Newton’s ‘Philosopher’s Stone’ recipe found


Alchemy was popular up until the 18th century.
A 17th-century alchemy manuscript written by Sir Isaac Newton has been found in a private collection.
The world-famous physicist, whose laws of motion and gravitation would go on to dominate our understanding of the physical universe for several centuries, is also known to have written down extensive notes on the subject of alchemy – the precursor of modern chemistry.

At the time, alchemists believed that it was possible to break down metals in to their constituent parts and transmute them in to more valuable ones such as gold and silver.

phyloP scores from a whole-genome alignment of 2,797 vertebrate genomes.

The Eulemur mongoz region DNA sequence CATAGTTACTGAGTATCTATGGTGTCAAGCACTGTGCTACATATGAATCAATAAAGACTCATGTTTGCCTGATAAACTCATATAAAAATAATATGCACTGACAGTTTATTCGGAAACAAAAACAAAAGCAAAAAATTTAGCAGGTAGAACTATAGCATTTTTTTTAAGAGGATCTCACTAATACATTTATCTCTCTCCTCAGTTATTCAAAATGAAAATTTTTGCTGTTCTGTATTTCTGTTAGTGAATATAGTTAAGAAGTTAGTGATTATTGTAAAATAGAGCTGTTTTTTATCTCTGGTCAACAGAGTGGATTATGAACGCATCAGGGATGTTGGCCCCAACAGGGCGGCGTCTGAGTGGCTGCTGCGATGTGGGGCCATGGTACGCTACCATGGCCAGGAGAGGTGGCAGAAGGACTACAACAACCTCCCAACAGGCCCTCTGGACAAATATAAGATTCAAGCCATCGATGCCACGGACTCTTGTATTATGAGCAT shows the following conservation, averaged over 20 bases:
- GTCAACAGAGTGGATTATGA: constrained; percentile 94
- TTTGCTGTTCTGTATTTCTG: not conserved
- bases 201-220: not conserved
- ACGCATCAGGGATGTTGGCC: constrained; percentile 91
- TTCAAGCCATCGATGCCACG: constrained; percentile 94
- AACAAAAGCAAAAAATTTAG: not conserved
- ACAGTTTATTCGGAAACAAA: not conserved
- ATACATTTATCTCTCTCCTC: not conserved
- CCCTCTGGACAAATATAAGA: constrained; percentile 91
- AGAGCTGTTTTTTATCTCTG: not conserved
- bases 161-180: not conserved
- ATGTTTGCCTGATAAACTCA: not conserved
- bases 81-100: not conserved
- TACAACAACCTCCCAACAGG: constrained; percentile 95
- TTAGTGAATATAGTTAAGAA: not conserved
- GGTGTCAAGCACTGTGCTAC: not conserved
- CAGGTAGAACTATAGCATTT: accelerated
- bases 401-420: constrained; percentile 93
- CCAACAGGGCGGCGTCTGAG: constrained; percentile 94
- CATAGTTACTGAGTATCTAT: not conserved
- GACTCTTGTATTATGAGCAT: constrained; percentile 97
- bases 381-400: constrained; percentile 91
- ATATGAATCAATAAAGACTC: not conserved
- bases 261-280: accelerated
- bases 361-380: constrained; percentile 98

Now one of Newton’s original alchemical manuscripts, one detailing a recipe needed to create a magical philosopher’s stone – something that was once believed to hold the key to immortality – has turned up at an auction at Bonhams in Pasadena after being buried in a private collection for years.

The hand-written recipe, which details how to produce “philosophic” mercury, was originally written by George Starkey, an American alchemist who moved to England in 1650.

“This manuscript links Newton’s alchemical practice to the American figure George Starkey,” said rare book curator James Voelkel. “He’s probably America’s first renowned, published scientist.”

Newton’s notes, which sold at auction to the Chemical Heritage Foundation (CHF) in Philadelphia, are now set to be published online to make them available for further study and analysis.